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Here are some recommendations from some guys we trust.
is the undisputed Light Heavyweight Champion of All-Things-Wrestling-In-The-Library. This is his Book / Fight Club List: Ten best for teen boys about things in the ring.
There are many UFC biographies out, so it's who you like. I'm an old guy; I like the old guy.
A novel about a teen breaking into wrestling while wrestling with some problems of his own. The author is a Ric Flair fan (whooo!).
There's a lot of wrestling biographies out there, but Y2J's is probably best of the newer ones probably because he takes himself the least serious of all the squared circle scribes.
Filled with photos of these masked Mexican wrestlers, this is a must to understand the history and scope of pro wrestling.
Nothing but photos of UFC fighters through all stages of their careers. From the founders like Ken Shamrock to the modern kings of eight-sided cage, a wonderful way to browse the history of UFC.
The book follows the author's journey to become a MMA fighter. He thought training for the Army was hard work. Welcome to the cage.
The 4th novel of a series that started in the 1960s still punches hard with hard punches and harder choices.
A quick little read about a young man trying to earn money, and respect, by winning a boxing tournament.
The gritty covers lets you know the story inside is a tough one about a young man searching for himself, one fight at a time.
You get photos, lists, more photos, and more lists. As JR would say, "Business is about to pick up."
Michael Northrop is a writer living in New York City, author of three YA novels: Gentlemen, one of the American Library Association/YALSA's Best Books for Young Adults; Trapped, an ALA/YALSA Readers' Choice List selection, an Indie Next List pick, and a Barnes & Noble Must-Read for Teens; and Rotten. His first middle grade novel, Plunked, was named one of the best children's books of the year by the New York Public Library. His writing has appeared in Sports Illustrated, Sports Illustrated Kids, McSweeney's, Weird Tales, and many other places. His latest YA novel is Surrounded by Sharks. You can find him on the internet here.
"Fantastic World War II nonfiction: a high-stakes British spy thriller that just happens to be true."
"Hilarious, endearing, and includes a polar bear - what more do you want? This book made me wish I could draw (or at least doodle really well)."
"Lovecraft's stories are profoundly weird, insanely good, and they changed horror writing forever, and for the better (which is to say, weirder)."
"A short, tough book that hits hard and leaves a mark. Not as famous as The Outsiders, but it had just as big of an impact on me. It was the first novel I reread when I decided to write YA."
"Darn near perfect: a little masterpiece that quietly tackles the big questions."
There are too many incredible books to list, but these come to mind first for me as important in my own upbringing. I was basically steeped in Tintin as a child, basted by Oz and Tolkien, troubled by Jansson, tickled by Asterix and taught by Lear. It wasn’t until High School that I saw Codex Seriphinianus, and I was thrown irrevocably into the world of illustration for good.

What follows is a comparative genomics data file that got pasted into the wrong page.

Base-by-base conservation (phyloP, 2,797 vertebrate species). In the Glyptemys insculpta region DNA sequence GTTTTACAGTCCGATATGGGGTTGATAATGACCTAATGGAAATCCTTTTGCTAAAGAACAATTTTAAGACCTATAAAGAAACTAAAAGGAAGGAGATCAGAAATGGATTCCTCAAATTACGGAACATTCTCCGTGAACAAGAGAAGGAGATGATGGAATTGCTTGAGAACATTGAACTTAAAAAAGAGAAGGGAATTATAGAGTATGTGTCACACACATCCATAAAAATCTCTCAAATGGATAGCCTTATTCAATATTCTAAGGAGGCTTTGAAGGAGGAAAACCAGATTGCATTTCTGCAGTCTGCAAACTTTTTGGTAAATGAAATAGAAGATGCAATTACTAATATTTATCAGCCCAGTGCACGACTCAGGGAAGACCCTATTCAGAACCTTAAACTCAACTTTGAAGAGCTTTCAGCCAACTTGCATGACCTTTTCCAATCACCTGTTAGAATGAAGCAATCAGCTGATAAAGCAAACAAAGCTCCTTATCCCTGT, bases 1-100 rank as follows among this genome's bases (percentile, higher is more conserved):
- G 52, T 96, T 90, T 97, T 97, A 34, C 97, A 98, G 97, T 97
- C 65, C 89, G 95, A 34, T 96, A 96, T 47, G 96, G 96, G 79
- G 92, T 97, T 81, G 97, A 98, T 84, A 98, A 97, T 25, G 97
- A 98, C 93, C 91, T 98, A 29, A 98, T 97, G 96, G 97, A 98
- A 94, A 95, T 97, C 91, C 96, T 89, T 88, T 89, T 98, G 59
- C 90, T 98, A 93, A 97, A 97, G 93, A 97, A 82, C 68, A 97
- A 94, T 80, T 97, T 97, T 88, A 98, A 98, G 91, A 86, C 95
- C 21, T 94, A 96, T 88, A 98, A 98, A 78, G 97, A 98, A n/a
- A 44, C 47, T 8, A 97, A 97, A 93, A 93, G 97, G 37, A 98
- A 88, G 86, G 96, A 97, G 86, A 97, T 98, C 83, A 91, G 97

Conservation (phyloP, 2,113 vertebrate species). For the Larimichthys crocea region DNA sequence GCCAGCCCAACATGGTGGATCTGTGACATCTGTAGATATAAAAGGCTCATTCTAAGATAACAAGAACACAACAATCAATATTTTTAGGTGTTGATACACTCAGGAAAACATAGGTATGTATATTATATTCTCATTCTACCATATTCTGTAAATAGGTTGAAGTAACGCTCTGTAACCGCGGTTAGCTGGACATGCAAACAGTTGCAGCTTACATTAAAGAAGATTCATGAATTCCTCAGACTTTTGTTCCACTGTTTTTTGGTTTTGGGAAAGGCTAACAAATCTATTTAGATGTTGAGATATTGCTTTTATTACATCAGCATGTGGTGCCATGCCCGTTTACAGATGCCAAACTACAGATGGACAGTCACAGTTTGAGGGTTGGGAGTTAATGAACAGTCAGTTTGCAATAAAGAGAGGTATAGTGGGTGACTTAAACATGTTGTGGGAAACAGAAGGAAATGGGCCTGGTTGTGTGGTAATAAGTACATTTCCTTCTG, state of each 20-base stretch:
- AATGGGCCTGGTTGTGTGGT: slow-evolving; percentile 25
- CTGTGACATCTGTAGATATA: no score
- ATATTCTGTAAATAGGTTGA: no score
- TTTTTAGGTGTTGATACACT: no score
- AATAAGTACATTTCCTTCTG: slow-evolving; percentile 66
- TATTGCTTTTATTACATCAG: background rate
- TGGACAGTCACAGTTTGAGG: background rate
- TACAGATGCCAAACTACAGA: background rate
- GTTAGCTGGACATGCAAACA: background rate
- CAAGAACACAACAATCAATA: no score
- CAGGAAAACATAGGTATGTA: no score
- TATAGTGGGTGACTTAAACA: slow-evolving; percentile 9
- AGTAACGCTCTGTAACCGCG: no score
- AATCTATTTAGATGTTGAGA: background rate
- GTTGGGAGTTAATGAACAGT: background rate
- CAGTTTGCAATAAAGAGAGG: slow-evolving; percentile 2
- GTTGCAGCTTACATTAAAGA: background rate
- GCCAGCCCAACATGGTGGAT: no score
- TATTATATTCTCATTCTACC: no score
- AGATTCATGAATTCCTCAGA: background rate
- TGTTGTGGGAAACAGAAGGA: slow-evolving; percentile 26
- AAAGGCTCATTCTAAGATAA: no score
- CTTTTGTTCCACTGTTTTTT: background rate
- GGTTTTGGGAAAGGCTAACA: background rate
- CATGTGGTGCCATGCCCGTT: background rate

Three words: "The Wild Rumpus!" It doesn't get much better than that!
This book has everything — adventure, bugs . . . and a giant peach!
When I was a kid, I wished that I had a mouse who could ride a motorcycle. And now that I'm a grown-up, I still do!
I’m a huge chocolate fan, but this book sure made me think twice about what I wished for!
A cute bunny that sucks vegetables dry? Yikes! These books kept me at the edge of my seat.
Start with a Tales of a Fourth Grade Nothing and read all the way through the books until you get to Double Fudge. These books are hysterical and relatable!
is, most famously, the author of A Series of Unfortunate Events. He also plays a mean accordian.
This book contains fierce battles, a magic wand, illegal gambling, a sea serpent, many ghosts and a werewolf, although the werewolf in the book doesn't really appear in the book. This has been my favorite book since I was a tiny brat, and now that I am larger I try to make everyone read it.
This is another lifelong favorite of mine, about a poltergeist, which is either an invisible ghost throwing things around or somebody pretending to be an invisible ghost throwing things around.
Everybody knows Roald Dahl, but you might not know this book, which is not only a great suspense story but teaches you several methods of hunting pheasant illegally, which your parents have probably not taught you. Another thing you might not know about Roald Dahl is that if you go online you can take a virtual tour of the disgusting hut in which he wrote his books.
This starts out as a pleasant summer story about spending time with one’s cousins and then suddenly gets pretty scary.
This book is even scarier. It might be too scary for you. It is about some nasty, nasty children. I don't really like to think about this book, which is probably why I've read it three times.
OK, this book isn't nearly as scary. It's just about a young girl who gets murdered while bobbing for apples. Agatha Christie is fun to read because there's always a mystery, and often there's a list of characters in the front in case you start getting confused.